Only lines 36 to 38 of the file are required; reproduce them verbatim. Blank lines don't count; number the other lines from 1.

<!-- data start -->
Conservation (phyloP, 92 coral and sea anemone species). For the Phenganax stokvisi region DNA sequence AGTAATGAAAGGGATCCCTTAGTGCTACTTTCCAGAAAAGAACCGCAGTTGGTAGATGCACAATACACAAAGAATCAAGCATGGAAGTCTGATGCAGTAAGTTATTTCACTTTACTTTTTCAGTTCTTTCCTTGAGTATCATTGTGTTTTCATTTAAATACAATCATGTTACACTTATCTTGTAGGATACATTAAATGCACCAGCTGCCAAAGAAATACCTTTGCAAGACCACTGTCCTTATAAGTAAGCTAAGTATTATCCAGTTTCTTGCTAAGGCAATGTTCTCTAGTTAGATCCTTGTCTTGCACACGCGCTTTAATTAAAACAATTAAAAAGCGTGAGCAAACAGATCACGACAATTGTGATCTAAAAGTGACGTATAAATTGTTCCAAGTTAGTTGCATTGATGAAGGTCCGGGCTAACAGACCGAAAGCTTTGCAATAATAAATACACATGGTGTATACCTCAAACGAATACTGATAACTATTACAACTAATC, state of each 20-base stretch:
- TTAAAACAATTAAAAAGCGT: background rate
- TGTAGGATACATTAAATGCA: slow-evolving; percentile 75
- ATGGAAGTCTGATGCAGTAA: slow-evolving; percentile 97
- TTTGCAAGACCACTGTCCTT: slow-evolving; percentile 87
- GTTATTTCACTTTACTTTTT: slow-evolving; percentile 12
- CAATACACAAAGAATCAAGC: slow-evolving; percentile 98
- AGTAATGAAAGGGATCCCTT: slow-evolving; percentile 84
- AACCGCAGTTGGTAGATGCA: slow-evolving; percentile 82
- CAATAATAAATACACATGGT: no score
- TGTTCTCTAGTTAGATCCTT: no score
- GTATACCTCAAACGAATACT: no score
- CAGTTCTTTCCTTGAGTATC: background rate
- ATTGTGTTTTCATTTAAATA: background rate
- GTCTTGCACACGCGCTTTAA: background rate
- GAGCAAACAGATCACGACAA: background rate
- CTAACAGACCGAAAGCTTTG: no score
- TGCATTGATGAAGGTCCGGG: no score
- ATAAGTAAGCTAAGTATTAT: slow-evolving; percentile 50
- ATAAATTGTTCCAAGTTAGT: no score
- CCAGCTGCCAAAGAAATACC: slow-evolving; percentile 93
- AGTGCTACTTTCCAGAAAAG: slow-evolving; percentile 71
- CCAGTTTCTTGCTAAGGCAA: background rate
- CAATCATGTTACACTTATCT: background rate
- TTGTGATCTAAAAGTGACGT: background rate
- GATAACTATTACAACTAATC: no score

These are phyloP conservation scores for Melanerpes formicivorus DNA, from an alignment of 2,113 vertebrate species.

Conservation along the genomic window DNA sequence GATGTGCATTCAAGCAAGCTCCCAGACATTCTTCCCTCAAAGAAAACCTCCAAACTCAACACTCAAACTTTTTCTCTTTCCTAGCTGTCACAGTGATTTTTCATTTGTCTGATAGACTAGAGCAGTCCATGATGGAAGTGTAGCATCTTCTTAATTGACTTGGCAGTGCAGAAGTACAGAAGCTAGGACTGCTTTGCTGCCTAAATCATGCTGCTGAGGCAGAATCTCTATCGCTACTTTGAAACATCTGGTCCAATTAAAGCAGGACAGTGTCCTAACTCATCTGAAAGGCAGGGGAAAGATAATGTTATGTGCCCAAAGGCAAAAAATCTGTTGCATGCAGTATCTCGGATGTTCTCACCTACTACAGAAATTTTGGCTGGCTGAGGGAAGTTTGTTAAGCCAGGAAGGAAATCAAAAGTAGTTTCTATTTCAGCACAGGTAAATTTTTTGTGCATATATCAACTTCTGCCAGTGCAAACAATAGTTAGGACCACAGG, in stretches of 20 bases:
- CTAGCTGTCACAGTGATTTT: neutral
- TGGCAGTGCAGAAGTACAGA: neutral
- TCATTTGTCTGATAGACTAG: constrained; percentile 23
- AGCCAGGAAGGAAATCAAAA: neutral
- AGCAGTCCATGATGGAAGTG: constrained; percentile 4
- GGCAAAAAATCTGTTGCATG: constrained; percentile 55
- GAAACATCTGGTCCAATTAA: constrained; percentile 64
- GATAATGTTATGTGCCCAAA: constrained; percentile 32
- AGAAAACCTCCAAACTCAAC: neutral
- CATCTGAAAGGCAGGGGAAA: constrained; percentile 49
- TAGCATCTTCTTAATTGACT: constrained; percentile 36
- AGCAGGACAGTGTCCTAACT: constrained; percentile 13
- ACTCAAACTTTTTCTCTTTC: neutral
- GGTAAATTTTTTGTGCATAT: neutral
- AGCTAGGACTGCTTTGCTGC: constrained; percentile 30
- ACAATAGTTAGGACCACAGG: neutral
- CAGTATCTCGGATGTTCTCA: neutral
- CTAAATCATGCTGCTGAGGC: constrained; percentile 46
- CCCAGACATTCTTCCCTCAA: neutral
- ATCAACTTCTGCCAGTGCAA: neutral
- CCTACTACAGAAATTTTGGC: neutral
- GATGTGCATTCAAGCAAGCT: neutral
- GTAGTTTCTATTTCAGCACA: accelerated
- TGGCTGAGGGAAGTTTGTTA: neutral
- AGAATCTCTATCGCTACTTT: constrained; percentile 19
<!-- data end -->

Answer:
- GATAATGTTATGTGCCCAAA: constrained; percentile 32
- AGAAAACCTCCAAACTCAAC: neutral
- CATCTGAAAGGCAGGGGAAA: constrained; percentile 49